5)   Some studies found ashwagandha to be a powerful antibacterial agent working against such things as Salmonella, Stapholococcus Aureus (MRSA), E. Coli, Pseudomonas Aeruginosa and Bacillus Subtilis. (Phytomedicine, 2005 Mar; 12(3):229-35)
6)   A study done on menopausal women found that those who supplemented with ashwagandha had significantly less symptoms associated with the change of life than those not using the herb. (Ayu Journal, 2012 Oct; 33(4):511-6)
7)   The Kama Sutra, an ancient text regarding human sexuality, speaks of ashwagandha being a powerful aphrodisiac.  Research has found it works for both sexes.  In a study conducted on 75 infertile men, those taking ashwagandha had an increase in sperm count, testosterone and motility.  (Fertility and Sterility, 2010 Aug; 94(3):989-96) Researchers also found that men with high stress experienced less fertility.  When supplemented with ashwagandha for 3 months, 14% of their partners became pregnant. ( Ashwagandha was one of a combination of herbs used in a study for women with PCOS that was found to give substantial relief from the disorder.  Long term treatment was also found to help control the growth of uterine fibroids.  It was also found to be effective for amenorrhea (the lack of menstruation).  In some women it can increase the hirsutism however, so that is something to consider when supplementing.
8)   In many studies this amazing plant was found to lower blood sugar levels.  Human studies have found it can lower blood sugar in both healthy AND diabetic individuals.  (Indian Journal of Experimental Biology 2000 June; 38(6):607-9) (Journal of Ayurveda and Integrative Medicine 2012 July; 3(3):111-4) A test tube study found it to increase the secretion of insulin as well as improve insulin sensitivity in muscle cells. (Phytochemistry 2015 Aug; 116:283-9)
9)   Ashwagandha was also found to increase muscle mass and decrease body fat.  (Journal of International Society of Sports Nutrition 2015 Nov; 12:43)
10)  Studies conducted on rats found it to be effective at lowering cholesterol and triglycerides by as much as fifty percent.  (Phytomedicine 2007 Feb; 14(2-3):136-42)
So many things that it has been proven beneficial for-it’s a wonder it isn’t used as a first response in any malady.  Some other items it has been beneficial for are inflammation, infections (viral, fungal and bacterial), parasites, schizophrenia, ADHD, fevers, pain, autoimmune disorders, bone health, thyroid issues, liver problems, gastrointestinal complaints, bronchitis, kidney damage, adrenal fatigue, seizures, debilitating illnesses, cataracts, heavy metal poisoning, venomous snake and/or scorpion stings and bites and the list goes on.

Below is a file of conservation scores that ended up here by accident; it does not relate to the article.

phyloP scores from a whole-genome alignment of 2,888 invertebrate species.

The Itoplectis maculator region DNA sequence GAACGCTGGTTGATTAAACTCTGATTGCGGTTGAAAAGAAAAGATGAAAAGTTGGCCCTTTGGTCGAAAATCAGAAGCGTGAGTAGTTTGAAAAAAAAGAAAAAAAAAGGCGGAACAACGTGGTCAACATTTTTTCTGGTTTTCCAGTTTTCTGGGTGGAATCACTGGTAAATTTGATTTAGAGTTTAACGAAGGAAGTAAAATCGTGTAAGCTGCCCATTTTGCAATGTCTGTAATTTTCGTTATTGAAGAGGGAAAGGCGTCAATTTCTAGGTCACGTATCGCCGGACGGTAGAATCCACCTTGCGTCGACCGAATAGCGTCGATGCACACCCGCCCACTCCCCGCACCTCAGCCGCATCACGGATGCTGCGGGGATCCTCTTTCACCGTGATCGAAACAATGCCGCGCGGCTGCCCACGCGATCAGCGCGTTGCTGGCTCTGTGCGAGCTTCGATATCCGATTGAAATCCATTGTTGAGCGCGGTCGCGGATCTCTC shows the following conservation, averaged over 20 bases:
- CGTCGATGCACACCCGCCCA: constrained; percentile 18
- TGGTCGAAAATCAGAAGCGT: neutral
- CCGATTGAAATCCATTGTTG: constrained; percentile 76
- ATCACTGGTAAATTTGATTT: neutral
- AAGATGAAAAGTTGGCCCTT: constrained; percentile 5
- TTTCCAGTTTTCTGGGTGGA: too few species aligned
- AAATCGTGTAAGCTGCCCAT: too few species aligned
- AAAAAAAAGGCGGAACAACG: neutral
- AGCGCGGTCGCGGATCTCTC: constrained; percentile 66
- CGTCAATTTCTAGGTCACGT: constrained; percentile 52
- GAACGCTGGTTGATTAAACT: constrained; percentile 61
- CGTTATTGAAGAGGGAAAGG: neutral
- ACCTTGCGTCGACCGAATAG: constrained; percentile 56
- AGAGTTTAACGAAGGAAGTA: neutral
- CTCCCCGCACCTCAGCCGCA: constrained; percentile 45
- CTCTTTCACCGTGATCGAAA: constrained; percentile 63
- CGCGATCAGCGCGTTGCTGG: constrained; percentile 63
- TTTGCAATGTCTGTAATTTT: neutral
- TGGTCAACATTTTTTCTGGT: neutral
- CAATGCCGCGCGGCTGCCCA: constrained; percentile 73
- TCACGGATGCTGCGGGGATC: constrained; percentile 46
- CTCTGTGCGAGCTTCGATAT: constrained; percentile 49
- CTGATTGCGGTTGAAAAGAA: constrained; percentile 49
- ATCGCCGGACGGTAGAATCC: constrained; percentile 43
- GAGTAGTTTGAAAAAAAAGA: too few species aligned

Ashwagandha contains several beneficial components, some of which are called withanolides.  There are a few (35) different kinds of withanolides, two of which are found to be especially effective within ashwagandha.  These are withanolide A and withanolide D.  A lot of this plants efficacy is believed to be attributed to these two components.  Each part of the plant has specific value although it is the root that is used the most.  The root is used as a tonic, diuretic, stimulant, narcotic, astringent, aphrodisiac, antiparasitic and more.  The leaves are used for pain, inflammation and fevers.  The seeds are antiparasitic and the flowers are aphrodisiac, astringent, diuretic and depurative.  The berries are used topically for ulcers, tumors, glandular growths and carbuncles.  However, the whole plant seems to be utilized for every malady known to man.
Ashwagandha is also used to balance kapha and vata doshas.  It is contraindicative to a pitta.  There are others who should avoid ashwagandha as well.  According to WebMD, it should not be used by pregnant or nursing women, diabetics, those with stomach ulcers, blood pressure issues, thyroid problems or auto-immune disorders.  It should also not be used by those scheduled for surgical procedures.  Consult a qualified physician before starting any herbal regimen.

As is common with my posts I am including some links herein for your benefit.  Stay strong and healthy!